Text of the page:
tDETROIT — Six years ago, before smartphones were a veritable cornerstone of daily life, a few hundred physicians in Southeast Michigan joined an initiative to begin using similar handheld devices in an effort to more safely and efficiently prescribe medications for their patients.
tToday, the Steering Committee of the Southeast Michigan ePrescribing Initiative (SEMI) reports that more than 7,500 physicians in the area are actively prescribing in the program – a 33 percent increase from a year ago – and have submitted more than 40 million electronic prescriptions since the program began in 2005. Due to this success, SEMI will continue supporting physicians in the practice of ePrescribing for a seventh consecutive year to ensure optimal use of ePrescribing and to maximize the quality and safety benefits as well as the cost savings they provide.
t"In 2005, this diverse group of stakeholders came together for the common goal of improving the safety and efficiency of prescribing for physicians and patients. We created SEMI to help advance the implementation of clinical technology in the physician office setting starting with ePrescribing, and each year, we are encouraged and excited to see that the program is making a profound and positive impact on our health care system," said Marsha Manning, Manager, Health Care Plans, General Motors. "While we are making great strides, we still have more work to do to insure that ePrescribing is optimized. We look forward to harnessing the momentum we have with SEMI to achieve this important goal."
tSEMI was launched in 2005 to promote ePrescribing among physicians in Southeast Michigan. The coalition includes: General Motors, Ford Motor Company, Chrysler Group LLC, the UAW Retiree Medical Benefits Trust, Blue Cross Blue Shield of Michigan, Health Alliance Plan, Henry Ford Medical Group, Medco Health Solutions, Inc., CVS Caremark Corporation and Catalyst Rx.
tSEMI provides doctors with training and a support system to help integrate ePrescribing into their practice – two obstacles routinely cited by doctors who choose paper prescriptions over electronic prescriptions.
t"SEMI's growth and success over the past six years is a testament to the design of the program, which balances support and training with a physician's own investment in the technology. This formula is working, and is a win for patients, physicians and payors," said John Driscoll, President, New Markets at Medco and Co-Chair of the Board of Directors at SureScripts. "With the requirements and incentives to use electronic prescribing in the Medicare Part D legislation and the Patient Protection and Affordable Care Act, doctors need programs like SEMI more than ever to help them make ePrescribing the standard of care."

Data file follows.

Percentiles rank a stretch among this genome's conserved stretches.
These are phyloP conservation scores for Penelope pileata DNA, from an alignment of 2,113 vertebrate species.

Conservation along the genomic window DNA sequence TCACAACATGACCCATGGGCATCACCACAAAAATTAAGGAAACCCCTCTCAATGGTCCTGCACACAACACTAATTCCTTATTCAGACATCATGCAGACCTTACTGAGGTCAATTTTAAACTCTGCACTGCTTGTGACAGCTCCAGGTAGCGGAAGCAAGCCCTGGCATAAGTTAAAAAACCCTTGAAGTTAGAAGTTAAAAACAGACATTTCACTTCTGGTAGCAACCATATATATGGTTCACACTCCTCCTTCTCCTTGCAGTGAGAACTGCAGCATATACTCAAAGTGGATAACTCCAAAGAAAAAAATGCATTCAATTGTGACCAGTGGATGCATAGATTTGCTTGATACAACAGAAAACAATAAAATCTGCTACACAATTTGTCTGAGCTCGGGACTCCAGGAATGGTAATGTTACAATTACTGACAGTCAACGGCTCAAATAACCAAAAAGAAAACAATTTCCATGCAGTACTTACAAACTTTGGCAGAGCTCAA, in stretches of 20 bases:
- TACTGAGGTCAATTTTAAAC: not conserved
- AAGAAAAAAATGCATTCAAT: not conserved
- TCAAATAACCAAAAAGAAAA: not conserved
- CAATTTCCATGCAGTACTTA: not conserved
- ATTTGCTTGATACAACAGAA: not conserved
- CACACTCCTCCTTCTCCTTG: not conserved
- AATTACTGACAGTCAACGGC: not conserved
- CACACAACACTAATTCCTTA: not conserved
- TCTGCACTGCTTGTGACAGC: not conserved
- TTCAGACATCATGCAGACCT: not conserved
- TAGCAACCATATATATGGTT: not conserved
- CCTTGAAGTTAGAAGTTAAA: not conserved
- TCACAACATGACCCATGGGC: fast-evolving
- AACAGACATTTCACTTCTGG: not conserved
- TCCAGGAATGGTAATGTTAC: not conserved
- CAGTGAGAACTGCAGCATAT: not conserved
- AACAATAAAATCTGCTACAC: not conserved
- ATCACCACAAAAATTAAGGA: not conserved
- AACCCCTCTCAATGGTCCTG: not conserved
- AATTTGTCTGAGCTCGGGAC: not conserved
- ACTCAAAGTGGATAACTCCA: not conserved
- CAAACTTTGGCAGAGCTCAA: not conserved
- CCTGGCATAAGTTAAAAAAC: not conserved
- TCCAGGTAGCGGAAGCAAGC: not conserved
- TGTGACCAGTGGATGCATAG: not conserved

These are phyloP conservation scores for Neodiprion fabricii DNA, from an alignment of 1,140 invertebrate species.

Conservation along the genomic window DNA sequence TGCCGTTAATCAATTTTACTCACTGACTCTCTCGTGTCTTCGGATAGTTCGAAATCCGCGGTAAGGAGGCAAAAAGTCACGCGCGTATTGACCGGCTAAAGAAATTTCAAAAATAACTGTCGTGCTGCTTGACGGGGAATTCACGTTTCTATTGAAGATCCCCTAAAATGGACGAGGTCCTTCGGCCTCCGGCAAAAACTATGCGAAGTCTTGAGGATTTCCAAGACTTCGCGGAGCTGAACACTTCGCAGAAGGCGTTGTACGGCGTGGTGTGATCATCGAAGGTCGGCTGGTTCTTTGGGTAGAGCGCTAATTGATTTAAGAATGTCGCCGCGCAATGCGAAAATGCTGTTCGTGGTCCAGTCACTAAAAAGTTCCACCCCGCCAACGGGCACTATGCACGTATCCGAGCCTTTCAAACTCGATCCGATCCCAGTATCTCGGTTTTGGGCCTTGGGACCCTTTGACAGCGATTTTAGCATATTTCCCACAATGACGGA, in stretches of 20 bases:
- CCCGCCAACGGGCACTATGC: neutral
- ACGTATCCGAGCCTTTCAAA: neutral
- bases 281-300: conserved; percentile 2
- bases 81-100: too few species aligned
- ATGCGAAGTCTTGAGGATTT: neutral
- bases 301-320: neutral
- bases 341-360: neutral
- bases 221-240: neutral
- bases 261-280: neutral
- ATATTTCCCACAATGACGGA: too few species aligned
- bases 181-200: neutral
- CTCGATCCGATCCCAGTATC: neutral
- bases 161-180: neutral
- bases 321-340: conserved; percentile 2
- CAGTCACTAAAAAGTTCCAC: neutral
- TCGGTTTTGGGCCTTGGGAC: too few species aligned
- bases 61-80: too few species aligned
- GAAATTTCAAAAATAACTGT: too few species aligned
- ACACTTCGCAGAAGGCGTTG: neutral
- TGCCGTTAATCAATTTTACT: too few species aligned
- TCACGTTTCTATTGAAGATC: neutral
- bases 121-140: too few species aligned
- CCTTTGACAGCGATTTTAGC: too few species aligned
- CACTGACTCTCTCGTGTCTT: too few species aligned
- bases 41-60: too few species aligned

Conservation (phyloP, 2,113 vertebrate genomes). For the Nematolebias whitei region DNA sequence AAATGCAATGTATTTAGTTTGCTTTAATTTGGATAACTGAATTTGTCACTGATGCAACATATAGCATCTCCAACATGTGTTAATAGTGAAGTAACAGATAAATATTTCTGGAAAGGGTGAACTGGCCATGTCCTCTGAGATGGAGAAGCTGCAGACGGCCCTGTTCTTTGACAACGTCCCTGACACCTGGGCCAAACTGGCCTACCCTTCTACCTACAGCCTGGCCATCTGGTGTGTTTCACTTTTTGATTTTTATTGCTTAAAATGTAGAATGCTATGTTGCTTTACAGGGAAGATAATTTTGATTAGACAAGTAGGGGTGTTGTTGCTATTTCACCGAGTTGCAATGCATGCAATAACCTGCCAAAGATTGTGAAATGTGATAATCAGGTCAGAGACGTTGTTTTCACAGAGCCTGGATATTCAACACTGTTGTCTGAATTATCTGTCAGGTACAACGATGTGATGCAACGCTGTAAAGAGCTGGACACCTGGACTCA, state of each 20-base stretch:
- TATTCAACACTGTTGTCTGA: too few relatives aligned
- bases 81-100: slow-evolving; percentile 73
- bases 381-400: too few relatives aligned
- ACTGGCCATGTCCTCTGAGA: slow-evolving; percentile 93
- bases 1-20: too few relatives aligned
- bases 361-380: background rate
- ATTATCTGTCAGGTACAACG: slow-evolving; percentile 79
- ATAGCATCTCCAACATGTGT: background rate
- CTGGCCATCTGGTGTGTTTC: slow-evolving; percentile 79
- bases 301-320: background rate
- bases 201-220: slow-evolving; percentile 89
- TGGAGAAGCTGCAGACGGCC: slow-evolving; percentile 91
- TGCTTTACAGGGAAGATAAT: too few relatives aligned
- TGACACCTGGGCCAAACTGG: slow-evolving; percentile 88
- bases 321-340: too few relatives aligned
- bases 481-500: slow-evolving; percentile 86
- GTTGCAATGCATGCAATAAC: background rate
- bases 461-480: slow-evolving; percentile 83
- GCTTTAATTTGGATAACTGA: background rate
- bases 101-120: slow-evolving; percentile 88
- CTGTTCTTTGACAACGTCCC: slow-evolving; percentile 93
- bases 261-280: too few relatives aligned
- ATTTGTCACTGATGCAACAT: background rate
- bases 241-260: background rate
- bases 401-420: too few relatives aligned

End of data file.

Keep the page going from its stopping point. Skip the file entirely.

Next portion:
tSince July 2011 electronic prescription volume among physicians in SEMI routinely surpasses 1 million each month. An analysis conducted in December 2011 on a sample of 23 million prescriptions written by SEMI physicians since the program began also found:
tA severe or moderate drug-to-drug alert was sent to physicians for more than 6.2 million prescriptions, resulting in 1.8 million (or 28 percent) of those prescriptions being changed or canceled by the prescribing doctor;
tPhysicians received nearly 923,000 medication allergy alerts, resulting in more than 250,000 (or 27 percent) of those prescriptions being changed or canceled by the prescribing doctor;
t8.2 million lists of dispensed prescription histories were downloaded by physicians; and
tWhen a formulary alert was presented, physicians changed the prescription to comply with formulary requirements 28 percent of the time.
t"My colleague and I use ePrescribing for nearly all of the medications we prescribe for our patients, and it has significantly reduced the time we spend writing prescriptions. We spend less time on phone calls related to the medications we prescribe, and it has made it easier for our office staff to manage refills for our patients," said Dr. Kevin Frankel, a family practitioner in Oakland Southfield Physicians, PC, and SEMI participant. "This technology also helps us better understand what our patients are taking, and if they are using their medications properly and as often as they should, which leads to better care and fewer errors –both of which are valuable features for our busy practice."